U of T news
  • Follow U of T News

U of T's Lee Airton launches campaign urging people to say NBD to gender neutral pronouns

Lee Airton says the goal of the NBD campaign is "to make visible the quieter support that is already there" (photo by Geoffrey Vendeville)

Referring to someone as “they” takes little effort, says a new campaign called “No Big Deal” –  but it could mean the world to that person.

Led by Lee Airton, an instructor at U of T's Ontario Institute for Studies in Education who uses the gender neutral pronoun “they,” the campaign comes amid a larger national discussion about gender and language.

“My pronoun is a big deal to me,” said Airton. “It’s taken me many years to get here and find something that works – and that makes all kinds of things possible in my life – but I feel like it doesn’t have to be a big deal to you.”

Airton teamed up with illustrator Cai Sepulis to design a badge in different shades of green saying “I’ll use your pronoun – no big deal.” Airton has since published it online under a creative commons license so anyone can share and use it. 

“The goal of the badge is to make visible the quieter support that is already there [for using gender neutral pronouns],” Airton said. 

They have also created graphics with additional information including arguments for using gender neutral pronouns.

Airton tweeted about wearing the NBD campaign badge with Randall Garrison, an NDP British Columbia MP.

The campaign has received funding from U of T’s Mark S. Bonham Centre for Sexual Diversity Studies, the sexual and gender diversity office, Planned Parenthood Toronto and the Canadian Centre for Gender and Sexual Diversity.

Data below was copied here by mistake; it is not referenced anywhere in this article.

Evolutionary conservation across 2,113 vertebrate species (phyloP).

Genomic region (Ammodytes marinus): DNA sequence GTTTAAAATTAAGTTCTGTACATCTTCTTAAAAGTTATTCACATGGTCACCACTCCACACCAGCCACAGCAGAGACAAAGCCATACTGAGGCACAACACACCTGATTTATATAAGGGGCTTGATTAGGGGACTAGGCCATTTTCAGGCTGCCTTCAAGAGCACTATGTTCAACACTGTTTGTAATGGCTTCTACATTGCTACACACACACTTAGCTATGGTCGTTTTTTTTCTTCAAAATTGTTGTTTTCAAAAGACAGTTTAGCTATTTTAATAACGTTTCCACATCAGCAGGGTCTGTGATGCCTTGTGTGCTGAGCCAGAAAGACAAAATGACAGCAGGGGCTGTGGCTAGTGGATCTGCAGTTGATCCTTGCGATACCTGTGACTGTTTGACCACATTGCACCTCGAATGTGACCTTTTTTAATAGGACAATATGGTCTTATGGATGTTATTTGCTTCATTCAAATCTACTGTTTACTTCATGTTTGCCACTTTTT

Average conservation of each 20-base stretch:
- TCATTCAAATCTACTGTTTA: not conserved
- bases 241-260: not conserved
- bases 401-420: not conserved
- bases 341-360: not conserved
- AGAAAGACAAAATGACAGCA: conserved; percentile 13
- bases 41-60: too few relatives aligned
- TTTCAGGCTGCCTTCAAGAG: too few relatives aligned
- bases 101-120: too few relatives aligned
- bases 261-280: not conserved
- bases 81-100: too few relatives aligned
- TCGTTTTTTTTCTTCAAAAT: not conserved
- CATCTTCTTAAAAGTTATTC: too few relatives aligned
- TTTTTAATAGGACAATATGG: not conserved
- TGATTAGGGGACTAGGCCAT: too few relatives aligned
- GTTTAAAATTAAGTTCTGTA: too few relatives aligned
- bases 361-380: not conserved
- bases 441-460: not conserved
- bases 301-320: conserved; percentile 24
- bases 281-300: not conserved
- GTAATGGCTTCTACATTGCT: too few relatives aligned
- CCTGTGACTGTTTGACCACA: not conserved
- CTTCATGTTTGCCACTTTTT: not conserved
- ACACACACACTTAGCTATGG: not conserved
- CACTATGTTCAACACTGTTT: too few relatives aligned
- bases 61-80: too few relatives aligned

The campaign can dispel misconceptions around Bill C-16, which would bar discrimination based on gender identity and gender expression, said Brenda Cossman, a U of T law professor and director of the Bonham Centre in the Faculty of Arts & Science.

“This is a wonderfully refreshing campaign that just tries to explain why pronouns are really important to people’s dignity and respect, and why it’s a really easy thing to do,” Cossman said.

When someone gets Airton’s pronoun wrong, it can be hurtful if done deliberately – but more often it's just awkward, said Airton. Over time, it becomes draining. 

“It saps a bit of your energy every time,” Airton said.

It would be a relief for those who prefer to be known by a gender neutral pronoun to walk into a café for example and see a barista wearing a “No Big Deal” badge, Airton said.

Airton opted for the gender neutral word five years ago because they didn’t feel comfortable being lumped into the traditional male or female category. At TheyIsMyPronoun.com, Airton answers questions submitted by readers about using the pronoun, such as how to write fiction with the singular “they” and whether to use “themself” or “themselves.”

Read Airton’s op-ed in The Globe and Mail

The use of “they” to refer to a gender-nonconforming person has gained currency in some quarters in recent years, Airton noted.

In January, the American Dialect Society, a more than century-old group of editors, linguists, grammarians, students and teachers chose the singular “they” as Word of the Year for 2015. A month earlier, the Washington Post adapted its style guide to allow its writers to use the gender neutral pronoun.

The NBD campaign comes at a good time because there has been a lot of media attention given to transgender issues in recent years, said Allison Burgess, U of T’s sexual and gender diversity officer.

“The campaign is really lovely in that it addresses misinformation about trans identities,” she said.

Read more about Airton's campaign